IV. Analysis[4]

A. Thomas B. Hanrahan

Hahn seeks relief from Thomas B. Hanrahan Esq. and Thomas B. Hanrahan & Associates ("Hanrahan Defendants"), a lawyer and law firm, who allegedly deprived the Plaintiff of his right to a trial by jury. (Compl. 56-61, ¶¶ 184-215).[5] Thus, the Court must determine whether Plaintiff may utilize § 1983 to sue the firm for allegedly "allow[ing] incompetent attorneys to argue in the Bergen Superior Court and Appellate Court of New Jersey causing the plaintiff to... be denied his right to a trial by jury in the matters of BER-L-3935-09 and A-738-10, " ( id. 56, ¶ 184), as well as the lawyers who, while representing their client, filed motions seeking dismissal of Plaintiff's state-court complaints, argued those motions when requested by the court, deprived Plaintiff of his filing fees for actions, and opposed Plaintiff's appeals, ( see, e.g., id. 56 ¶ 188; 57 ¶ 189; 59 ¶ 202; 60 ¶¶ 209-10; 61 ¶¶ 212-14).

In light of these allegations, the Court now concludes that Plaintiff has failed to state a claim for which he is entitled to relief for the following two reasons. First, "[a]ttorneys performing their traditional functions will not be considered state actors solely on the basis of their positions as officers of the court." Angelico v. Lehigh Valley Hosp., Inc., 184 F.3d 268, 277 (3d Cir. 1999) (emphasis added). The Court finds that the Hanrahan Defendants in this case were performing their traditional functions as zealous advocates. The Hanrahan Defendants filed motions on behalf of their client and argued those motions before courts of competent jurisdiction. Therefore, the Court will not consider Hanrahan Defendants to be state actors. Consequently, because a violation under § 1983 requires state action, Plaintiff's claims against the Hanrahan Defendants fail as a matter of law. See Groman v. Twp. of Manalapan, 47 F.3d 628, 638 (3d Cir. 1995).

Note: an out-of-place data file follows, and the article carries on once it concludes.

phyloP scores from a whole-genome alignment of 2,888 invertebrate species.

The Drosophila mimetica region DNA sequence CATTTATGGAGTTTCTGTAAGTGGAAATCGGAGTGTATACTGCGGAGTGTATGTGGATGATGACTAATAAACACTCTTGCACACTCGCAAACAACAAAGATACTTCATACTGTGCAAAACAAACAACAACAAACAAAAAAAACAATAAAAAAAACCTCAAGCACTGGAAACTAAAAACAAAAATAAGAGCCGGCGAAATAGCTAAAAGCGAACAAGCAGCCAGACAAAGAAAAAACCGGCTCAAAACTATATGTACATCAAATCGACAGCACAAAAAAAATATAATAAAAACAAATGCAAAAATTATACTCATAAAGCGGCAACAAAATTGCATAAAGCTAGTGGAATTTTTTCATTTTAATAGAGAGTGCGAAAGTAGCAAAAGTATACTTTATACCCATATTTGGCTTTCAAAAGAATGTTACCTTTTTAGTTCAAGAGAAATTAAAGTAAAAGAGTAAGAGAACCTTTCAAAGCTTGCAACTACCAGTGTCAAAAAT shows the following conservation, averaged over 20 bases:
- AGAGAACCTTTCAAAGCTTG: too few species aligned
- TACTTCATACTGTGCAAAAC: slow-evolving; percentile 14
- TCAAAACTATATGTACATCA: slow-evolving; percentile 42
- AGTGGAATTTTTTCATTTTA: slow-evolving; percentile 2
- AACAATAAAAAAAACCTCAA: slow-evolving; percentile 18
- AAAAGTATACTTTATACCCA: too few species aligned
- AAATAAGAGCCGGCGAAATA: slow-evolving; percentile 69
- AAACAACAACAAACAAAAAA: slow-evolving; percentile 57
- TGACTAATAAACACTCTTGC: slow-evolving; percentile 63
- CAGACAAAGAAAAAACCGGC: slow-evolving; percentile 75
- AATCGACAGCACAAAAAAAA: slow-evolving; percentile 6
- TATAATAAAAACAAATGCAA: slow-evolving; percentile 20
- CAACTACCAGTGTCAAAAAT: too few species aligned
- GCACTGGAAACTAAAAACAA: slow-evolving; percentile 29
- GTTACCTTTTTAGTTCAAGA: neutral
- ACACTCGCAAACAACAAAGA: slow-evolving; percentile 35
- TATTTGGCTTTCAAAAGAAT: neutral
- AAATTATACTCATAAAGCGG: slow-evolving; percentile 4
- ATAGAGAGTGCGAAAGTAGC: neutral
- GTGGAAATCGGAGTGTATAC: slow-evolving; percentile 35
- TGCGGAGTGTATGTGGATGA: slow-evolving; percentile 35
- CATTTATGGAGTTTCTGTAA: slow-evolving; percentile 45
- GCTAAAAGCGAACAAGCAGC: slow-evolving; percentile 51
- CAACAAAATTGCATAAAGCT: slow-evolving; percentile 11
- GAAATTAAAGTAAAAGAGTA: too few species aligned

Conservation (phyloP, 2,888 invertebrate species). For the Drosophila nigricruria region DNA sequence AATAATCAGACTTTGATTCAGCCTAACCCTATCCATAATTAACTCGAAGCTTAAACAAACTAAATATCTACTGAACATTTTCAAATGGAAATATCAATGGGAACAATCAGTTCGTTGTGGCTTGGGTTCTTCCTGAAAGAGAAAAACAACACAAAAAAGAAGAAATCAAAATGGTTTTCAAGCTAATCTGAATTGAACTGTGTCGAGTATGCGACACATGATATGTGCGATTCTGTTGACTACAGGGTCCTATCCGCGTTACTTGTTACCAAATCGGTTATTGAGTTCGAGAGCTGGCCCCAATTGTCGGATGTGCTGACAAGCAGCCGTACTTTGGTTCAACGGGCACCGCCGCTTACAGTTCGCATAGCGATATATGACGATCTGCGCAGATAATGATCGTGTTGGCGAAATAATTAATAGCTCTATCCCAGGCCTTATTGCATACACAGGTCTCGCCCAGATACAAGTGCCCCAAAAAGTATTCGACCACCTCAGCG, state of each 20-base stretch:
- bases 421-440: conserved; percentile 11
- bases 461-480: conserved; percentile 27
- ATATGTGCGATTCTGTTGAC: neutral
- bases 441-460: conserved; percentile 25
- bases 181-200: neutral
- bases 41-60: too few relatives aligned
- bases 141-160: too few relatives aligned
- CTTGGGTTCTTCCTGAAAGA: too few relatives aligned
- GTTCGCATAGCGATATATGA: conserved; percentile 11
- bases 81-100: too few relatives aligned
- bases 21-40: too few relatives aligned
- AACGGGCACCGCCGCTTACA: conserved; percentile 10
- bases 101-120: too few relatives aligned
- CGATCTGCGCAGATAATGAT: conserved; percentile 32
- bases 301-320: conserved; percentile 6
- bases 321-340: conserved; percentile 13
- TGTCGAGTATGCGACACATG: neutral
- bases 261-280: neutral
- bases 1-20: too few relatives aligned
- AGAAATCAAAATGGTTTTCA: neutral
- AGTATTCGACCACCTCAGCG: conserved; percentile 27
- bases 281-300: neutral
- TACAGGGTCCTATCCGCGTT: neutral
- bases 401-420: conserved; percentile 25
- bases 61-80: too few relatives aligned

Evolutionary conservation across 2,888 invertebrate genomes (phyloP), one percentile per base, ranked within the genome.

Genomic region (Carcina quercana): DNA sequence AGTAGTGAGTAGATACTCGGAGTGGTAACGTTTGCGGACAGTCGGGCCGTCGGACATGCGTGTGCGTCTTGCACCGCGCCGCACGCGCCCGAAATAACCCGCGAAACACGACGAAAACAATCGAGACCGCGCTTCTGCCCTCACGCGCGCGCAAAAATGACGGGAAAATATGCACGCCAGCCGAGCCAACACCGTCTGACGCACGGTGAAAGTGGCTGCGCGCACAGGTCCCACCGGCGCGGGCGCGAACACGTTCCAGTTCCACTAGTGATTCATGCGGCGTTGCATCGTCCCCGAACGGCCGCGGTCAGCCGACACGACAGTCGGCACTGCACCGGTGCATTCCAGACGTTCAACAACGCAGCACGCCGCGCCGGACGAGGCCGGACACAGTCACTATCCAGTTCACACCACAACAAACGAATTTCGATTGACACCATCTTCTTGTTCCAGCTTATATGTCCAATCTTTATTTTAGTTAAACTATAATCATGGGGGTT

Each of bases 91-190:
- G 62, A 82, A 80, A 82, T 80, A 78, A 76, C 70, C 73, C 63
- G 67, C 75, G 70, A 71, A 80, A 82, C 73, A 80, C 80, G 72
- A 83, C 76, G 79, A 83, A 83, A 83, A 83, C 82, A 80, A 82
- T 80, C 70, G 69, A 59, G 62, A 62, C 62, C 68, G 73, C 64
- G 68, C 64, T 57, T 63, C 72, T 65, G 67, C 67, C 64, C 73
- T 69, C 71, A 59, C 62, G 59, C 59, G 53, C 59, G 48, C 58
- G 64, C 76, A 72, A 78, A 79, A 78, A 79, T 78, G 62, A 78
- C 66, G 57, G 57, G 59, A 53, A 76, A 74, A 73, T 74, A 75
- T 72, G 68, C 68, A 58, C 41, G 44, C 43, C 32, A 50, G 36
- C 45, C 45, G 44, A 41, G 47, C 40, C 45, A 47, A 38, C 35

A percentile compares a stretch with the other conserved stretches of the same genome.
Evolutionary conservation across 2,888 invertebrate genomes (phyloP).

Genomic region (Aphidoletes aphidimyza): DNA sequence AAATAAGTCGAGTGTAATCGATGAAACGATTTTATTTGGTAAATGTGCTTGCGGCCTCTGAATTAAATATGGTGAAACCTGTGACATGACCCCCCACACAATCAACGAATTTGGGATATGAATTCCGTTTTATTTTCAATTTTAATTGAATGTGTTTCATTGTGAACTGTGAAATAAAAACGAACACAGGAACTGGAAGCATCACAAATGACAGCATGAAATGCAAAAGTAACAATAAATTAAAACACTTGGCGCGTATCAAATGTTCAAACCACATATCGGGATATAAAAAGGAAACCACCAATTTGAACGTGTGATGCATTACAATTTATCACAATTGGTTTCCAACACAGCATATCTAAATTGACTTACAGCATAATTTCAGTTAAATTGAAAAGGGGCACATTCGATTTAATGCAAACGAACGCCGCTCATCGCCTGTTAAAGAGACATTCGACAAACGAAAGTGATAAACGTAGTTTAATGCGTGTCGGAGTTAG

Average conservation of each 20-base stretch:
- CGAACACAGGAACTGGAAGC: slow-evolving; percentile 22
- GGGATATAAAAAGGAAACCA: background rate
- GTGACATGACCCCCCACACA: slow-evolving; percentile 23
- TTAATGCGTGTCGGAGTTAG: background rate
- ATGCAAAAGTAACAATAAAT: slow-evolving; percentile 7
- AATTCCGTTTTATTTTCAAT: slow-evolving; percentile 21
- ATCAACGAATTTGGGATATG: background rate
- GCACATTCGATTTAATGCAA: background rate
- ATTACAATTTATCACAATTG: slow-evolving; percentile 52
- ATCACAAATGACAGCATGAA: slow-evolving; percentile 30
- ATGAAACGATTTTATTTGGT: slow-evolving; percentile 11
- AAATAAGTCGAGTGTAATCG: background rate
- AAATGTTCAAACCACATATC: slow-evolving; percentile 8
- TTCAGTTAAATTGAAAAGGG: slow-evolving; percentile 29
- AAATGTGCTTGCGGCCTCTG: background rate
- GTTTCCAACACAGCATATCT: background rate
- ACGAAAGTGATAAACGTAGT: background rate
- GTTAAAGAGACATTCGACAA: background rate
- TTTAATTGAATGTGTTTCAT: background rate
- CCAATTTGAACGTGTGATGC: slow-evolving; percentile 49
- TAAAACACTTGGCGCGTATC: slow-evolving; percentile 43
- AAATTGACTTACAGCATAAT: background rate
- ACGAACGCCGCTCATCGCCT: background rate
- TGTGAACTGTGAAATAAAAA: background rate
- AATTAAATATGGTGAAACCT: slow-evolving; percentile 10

Notwithstanding the Court's first reason, the Court also holds that the Hanrahan Defendants are immune from suit under New Jersey's litigation privilege. New Jersey recognizes an "absolute litigation privilege, " Roggio v. McElroy, Deutch, Mulvaney, & Carpenter, 415 F.Appx. 432, 433 (3d Cir. 2011), which "is well-established and broadly applicable." Rickenbach v. Wells Fargo Bank, N.A., 635 F.Supp.2d 389, 401 (D.N.J. 2009) (internal citation omitted). The litigation privilege "immuniz[es] from liability statements made during the course of judicial, administrative, or legislative proceedings." Kersey v. Becton Dickinson & Co., 433 F.Appx. 105, 110 (3d Cir. 2011) (internal citation & quotation marks omitted). "The privilege applies to any communication (1) made in judicial or quasi-judicial proceedings; (2) by litigants or other participants authorized by law; (3) to achieve the objects of litigation; and (4) that have connection or logical relation to the action." Id. (internal citation & quotation marks omitted). Furthermore, "[t]he only limitation New Jersey places upon the privilege is that the statements at issue have some relation to the nature of the proceedings." Rabinowitz v. Wahrenberger, 406 N.J.Super. 126, 134 ( N.J.Super. Ct. A.D. 2009).

In light of the preceding discussion, the Court finds that Plaintiff's claims are barred by the New Jersey litigation privilege. First, all of the Hanrahan Defendants' communications were made in judicial proceedings. Second, the Hanrahan Defendants are lawyers who are authorized by law to make communications on behalf of their client. Third, the Hanrahan Defendants' communications were made to achieve the object of litigation-namely, to have claims filed against their client dismissed, and to have those dismissals affirmed. Finally, Hanrahan Defendants' communications had a direct connection to the action pending before the respective courts. Therefore, because each element is satisfied, the Court concludes that extending the litigation privilege to the Hanrahan Defendants is warranted.

Moreover, this Court notes that "[l]awyers... must be free to pursue the best course charted for their clients without the distraction of a vindictive lawsuit looming on the horizon." Loigman v. Twp. Comm. of Twp. of Middletown, 185 N.J. 566, 587-88 (N.J. 2006). This Court will "not allow the frightful specter of retributive civil actions against attorneys to paralyze them from exercising mundane trial duties on behalf of their clients." Id. at 589. Accordingly, Plaintiff's claims are barred, and the Court will dismiss the Hanrahan Defendants from this litigation with prejudice.

B. Borough of Tenafly

Plaintiff claims that "the Borough of Tenafly, did become liable via a title 42 U.S.C. 1983 [sic]... action when members of the Tenafly Police Department did falsely imprison the plaintiff on March 7, 2008" and by failing to provide proper training to the offending officers of the Tenafly Police Department. (Compl. 31, ¶¶ 6-8).